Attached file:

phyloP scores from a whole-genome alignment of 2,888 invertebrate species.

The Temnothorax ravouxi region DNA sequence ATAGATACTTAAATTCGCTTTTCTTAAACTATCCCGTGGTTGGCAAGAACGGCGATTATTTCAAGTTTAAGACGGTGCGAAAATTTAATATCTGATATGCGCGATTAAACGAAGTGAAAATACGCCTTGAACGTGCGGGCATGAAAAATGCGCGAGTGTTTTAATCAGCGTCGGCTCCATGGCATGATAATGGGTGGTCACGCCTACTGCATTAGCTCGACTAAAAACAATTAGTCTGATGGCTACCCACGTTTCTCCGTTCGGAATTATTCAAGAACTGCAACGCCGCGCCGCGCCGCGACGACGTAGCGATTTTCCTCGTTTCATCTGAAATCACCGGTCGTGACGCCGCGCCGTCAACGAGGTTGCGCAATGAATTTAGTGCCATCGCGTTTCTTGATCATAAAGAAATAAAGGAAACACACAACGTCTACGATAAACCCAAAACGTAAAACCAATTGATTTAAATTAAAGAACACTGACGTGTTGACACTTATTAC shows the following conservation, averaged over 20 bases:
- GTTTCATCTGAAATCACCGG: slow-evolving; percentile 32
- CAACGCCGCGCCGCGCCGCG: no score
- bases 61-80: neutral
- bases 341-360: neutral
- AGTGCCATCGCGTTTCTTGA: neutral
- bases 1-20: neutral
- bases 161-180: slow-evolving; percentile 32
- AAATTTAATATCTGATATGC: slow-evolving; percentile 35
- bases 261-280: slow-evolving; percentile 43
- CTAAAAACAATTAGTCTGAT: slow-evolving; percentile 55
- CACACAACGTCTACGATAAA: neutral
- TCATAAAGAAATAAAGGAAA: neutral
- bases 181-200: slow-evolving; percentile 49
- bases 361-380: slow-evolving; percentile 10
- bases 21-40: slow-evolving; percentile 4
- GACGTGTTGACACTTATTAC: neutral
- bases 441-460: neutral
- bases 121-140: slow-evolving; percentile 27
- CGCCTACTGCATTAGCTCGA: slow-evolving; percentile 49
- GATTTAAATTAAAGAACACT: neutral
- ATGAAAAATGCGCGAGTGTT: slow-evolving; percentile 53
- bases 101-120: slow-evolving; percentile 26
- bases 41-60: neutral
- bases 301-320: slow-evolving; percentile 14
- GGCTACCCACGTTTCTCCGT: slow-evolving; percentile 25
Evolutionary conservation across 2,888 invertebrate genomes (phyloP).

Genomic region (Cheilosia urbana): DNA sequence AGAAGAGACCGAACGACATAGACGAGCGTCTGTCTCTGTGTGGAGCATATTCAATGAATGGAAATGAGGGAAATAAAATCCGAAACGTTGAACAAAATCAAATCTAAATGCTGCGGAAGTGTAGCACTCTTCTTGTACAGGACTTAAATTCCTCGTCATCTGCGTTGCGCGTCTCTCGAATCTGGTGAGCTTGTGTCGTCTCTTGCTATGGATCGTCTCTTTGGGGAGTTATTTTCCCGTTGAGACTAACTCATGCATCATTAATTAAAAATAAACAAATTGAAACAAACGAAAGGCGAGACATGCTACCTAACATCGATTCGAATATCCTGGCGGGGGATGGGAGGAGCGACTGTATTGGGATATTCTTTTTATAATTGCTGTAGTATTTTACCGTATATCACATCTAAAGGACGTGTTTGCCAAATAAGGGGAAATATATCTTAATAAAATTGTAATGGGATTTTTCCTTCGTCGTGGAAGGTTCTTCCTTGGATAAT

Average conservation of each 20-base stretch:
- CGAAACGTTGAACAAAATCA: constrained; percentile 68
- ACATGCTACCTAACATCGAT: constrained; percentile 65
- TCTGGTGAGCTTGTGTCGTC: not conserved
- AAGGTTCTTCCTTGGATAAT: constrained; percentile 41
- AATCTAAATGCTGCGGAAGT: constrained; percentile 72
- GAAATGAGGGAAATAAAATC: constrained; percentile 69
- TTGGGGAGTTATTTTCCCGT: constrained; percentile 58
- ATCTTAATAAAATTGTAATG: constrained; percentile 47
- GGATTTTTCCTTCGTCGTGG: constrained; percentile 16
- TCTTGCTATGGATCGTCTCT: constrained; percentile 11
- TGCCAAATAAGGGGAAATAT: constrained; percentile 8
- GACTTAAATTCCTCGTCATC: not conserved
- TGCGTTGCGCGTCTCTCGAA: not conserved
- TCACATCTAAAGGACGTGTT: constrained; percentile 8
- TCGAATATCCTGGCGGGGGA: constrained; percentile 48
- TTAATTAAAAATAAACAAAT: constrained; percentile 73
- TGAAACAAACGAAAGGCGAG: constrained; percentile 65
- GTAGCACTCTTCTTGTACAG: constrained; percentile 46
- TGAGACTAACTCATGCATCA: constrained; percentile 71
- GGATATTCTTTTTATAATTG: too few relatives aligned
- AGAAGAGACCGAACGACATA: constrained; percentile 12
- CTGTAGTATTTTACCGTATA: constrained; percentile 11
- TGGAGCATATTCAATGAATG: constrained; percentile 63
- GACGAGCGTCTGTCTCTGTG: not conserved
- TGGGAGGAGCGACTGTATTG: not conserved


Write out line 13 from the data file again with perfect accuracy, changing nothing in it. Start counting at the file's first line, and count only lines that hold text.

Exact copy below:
- CACACAACGTCTACGATAAA: neutral